June 11, 2021

10 Steps To Navigating These Choppy Financial Waters

Dennis Fagan
&
Aaron Fagan

Just as it pays to establish an escape route from your home in case of a fire, it pays to establish a disciplined plan of action pertaining to your investments, all the while keeping in mind that panic is not a strategy. Here’s our 10-step program to help you navigate the current turbulent investment waters.

Step One. Assess your current financial situation. Items to include: income, perceived job security, details of your pension plan, projected Social Security benefits, insurances (life, health, disability, property and casualty), real estate values, mortgage information and other debt.

Step Two. Get an historical perspective on this period in history. Is it really different this time or are in a phase in our history that will pass? Keep in mind that the stock market generally moves up over full economic cycle (five to ten-year period) with mini bulls and bears contained within and then moves sideways over the next period with mini bulls and bears in between. Until further notice and most likely until monetary policy becomes substantially more restrictive, despite the dramatic pullback during March and April, we believe that the equity market remains in an upward trend.

Step Three. Begin to determine your appropriate asset allocation. Some rules of thumb include the older you are, the more fixed income (bonds) you should include in your portfolio. The more guaranteed your pension plan, the closer you are to realizing the benefits of that plan, and to what extent that pension plan along with Social Security will meet your income needs during retirement, the more equities (stocks) one should include in their portfolio. The more prone you are to making emotional investment decisions, the more you should include fixed income investments. Keep in mind that the opposites of the above also hold true and that we are speaking in generalizations only.

Step Four. Sell peripheral holdings. Get out of investments you don’t understand or investments that contain volatility that exceeds your temperament. These may include but are not limited to emerging market funds, aggressive growth funds, non-investment grade (junk) bonds, and small cap stocks. If a lack of risk tolerance is an issue, sell so that you can sleep at night.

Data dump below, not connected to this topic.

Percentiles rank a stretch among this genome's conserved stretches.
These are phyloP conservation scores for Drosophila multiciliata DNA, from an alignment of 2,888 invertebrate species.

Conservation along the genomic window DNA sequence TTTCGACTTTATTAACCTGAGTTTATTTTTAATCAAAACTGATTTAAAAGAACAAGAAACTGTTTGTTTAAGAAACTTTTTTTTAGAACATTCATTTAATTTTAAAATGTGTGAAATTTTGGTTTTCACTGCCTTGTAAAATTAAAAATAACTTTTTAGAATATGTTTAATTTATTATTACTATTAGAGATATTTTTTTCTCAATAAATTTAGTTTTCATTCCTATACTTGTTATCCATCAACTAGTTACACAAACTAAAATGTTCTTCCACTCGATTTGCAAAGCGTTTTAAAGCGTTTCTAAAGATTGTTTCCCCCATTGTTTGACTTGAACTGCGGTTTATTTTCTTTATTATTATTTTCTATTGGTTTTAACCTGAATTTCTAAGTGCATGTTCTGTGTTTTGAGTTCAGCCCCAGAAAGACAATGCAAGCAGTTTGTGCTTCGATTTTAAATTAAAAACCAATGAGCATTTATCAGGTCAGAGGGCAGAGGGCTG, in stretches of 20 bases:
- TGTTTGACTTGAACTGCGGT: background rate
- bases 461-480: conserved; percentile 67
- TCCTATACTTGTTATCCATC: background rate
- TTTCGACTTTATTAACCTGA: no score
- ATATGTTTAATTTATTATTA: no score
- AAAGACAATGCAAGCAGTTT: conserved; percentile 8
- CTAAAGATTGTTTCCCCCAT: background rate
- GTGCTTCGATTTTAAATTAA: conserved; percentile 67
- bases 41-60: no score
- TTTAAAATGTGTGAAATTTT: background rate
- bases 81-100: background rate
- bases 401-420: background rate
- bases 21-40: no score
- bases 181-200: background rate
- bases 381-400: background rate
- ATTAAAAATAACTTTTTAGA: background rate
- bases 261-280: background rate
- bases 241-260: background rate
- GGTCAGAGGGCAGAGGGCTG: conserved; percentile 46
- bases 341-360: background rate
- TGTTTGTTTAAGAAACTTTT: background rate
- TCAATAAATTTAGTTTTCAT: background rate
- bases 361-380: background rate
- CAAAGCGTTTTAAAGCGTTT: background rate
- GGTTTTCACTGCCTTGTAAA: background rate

Step Five. Hold some cash. Depending upon your situation, we believe that anywhere from zero to twenty-five percent of your account is appropriate. Too little and you may sell in panic. Too much and you are not moving toward your long-term goals.

Step Six. Buy some dividend paying stocks. Do you realize that the ten-year U.S. Treasury Note yields approximately 1.62% and that Proctor and Gamble stock yields 2.56%? Moreover, interest rates are near fifty year lows and P&G has not only paid, but increased its dividend every year for the past sixty years. With this in mind and assuming that P&G does NOT increase or decrease their dividend over the next ten years, should the stock decline twenty-five percent over this time frame you will still make a little money. A pool of these stocks sounds like a better alternative for long-term investors than money sitting at zero percent in your bank account.

Step Seven. Recognize that too many investors have their fingers on the sell trigger and too many investors have guns – in the form of their computer. Try to determine if perhaps you are one of those individuals that does not have the temperament or time to invest on your own. There is an old adage that says, “just because you can afford the ticket doesn’t mean you can fly the plane.” Simply put, yes, it is your money, but perhaps your time, talent and temperament are better spent elsewhere.

Step Eight. Be disciplined. Don’t chase the stock market on up days thinking that you have missed the boat. There will be many more boats to come around. The volatility will continue. Be patient and let the stock market come to you. What a novel idea, buying on the down days.

Step Nine. Gain some perspective. We’re in our fifties. If statistics hold true, that means we have only about twenty summers to enjoy. All that you can do is do your best and work toward reaching your goals. It is kind of like dieting and exercising, it is your best shot, but doesn’t promise anything.

Step Ten. Be an investor, not a day trader. The media wants you to act, act, act, by always yelling fire in a crowded room. Think of the preceding nine steps to gain perspective. Buy low, sell high. Sounds easy but is rarely accomplished by the retail crowd because they are often scared out of their investments at the wrong time. If history is any guide whatsoever, this is truly what will prevent you from reaching your goals.

Please note that all data is for general information purposes only and not meant as specific recommendations. The opinions of the authors are not a recommendation to buy or sell the stock, bond market or any security contained therein. Securities contain risks and fluctuations in principal will occur. Please research any investment thoroughly prior to committing money or consult with your financial advisor. Please note that Fagan Associates, Inc or related persons buy or sell for itself securities that it also recommends to clients. Consult with your financial advisor prior to making any changes to your portfolio. To contact Fagan Associates, Please call (518) 279-1044.

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